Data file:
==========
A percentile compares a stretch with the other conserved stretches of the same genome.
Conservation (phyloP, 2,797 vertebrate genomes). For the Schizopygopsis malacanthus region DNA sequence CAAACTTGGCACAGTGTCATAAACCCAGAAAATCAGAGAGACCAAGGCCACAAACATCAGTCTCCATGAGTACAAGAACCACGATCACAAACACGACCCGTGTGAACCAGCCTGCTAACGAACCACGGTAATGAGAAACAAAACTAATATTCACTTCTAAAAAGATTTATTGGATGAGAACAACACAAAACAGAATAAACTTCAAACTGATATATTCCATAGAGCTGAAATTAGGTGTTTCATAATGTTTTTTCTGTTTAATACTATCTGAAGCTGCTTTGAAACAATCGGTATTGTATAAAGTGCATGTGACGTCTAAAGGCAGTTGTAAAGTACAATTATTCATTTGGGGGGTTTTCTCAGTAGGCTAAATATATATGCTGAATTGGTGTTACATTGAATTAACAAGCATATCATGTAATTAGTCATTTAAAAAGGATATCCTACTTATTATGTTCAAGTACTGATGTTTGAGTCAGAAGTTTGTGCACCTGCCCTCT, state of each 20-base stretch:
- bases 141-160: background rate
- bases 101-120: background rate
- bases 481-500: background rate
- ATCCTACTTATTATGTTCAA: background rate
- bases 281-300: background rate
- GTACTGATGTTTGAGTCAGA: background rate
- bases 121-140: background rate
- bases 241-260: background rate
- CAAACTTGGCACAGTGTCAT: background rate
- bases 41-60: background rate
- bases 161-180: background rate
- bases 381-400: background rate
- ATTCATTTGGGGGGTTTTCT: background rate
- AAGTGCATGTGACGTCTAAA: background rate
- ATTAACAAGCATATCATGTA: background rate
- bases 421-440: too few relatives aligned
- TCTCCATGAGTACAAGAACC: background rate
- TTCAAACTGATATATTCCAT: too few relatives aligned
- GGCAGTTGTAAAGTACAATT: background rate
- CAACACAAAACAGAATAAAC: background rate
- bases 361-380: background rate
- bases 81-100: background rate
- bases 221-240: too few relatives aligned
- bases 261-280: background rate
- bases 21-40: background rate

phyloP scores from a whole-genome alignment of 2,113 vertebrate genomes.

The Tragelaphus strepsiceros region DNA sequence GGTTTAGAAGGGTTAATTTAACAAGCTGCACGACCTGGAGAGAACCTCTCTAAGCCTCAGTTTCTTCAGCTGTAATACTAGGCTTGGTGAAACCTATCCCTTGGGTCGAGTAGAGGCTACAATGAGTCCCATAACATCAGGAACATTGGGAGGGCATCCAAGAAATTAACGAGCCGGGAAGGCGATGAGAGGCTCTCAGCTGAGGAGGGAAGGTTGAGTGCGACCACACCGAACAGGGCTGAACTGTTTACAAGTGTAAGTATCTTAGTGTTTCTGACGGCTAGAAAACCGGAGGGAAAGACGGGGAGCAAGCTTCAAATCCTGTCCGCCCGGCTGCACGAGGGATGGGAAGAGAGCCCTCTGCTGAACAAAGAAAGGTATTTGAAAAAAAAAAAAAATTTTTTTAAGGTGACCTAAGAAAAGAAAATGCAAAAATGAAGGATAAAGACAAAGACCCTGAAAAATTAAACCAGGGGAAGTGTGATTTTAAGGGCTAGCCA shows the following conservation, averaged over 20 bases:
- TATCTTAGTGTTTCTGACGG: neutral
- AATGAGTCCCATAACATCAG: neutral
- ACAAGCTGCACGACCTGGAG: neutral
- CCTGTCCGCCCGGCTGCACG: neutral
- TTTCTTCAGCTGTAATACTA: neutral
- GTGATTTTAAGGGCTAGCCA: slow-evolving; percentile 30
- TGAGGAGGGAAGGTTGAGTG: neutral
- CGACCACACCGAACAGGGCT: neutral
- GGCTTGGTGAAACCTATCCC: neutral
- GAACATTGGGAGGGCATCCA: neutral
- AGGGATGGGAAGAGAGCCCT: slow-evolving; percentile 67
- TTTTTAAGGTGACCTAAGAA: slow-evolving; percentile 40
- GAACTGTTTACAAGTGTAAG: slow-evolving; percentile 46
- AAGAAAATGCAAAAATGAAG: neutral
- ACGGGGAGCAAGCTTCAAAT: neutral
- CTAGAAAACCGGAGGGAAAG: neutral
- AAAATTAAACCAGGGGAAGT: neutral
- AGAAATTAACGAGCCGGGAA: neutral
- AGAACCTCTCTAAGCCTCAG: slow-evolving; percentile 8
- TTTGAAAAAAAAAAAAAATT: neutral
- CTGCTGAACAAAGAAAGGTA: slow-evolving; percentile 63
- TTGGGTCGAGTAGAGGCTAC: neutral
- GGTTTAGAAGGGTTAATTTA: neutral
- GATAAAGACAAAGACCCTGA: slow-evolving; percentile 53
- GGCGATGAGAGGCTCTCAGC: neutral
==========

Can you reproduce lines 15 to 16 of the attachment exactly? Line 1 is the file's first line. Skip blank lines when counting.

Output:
- ATTCATTTGGGGGGTTTTCT: background rate
- AAGTGCATGTGACGTCTAAA: background rate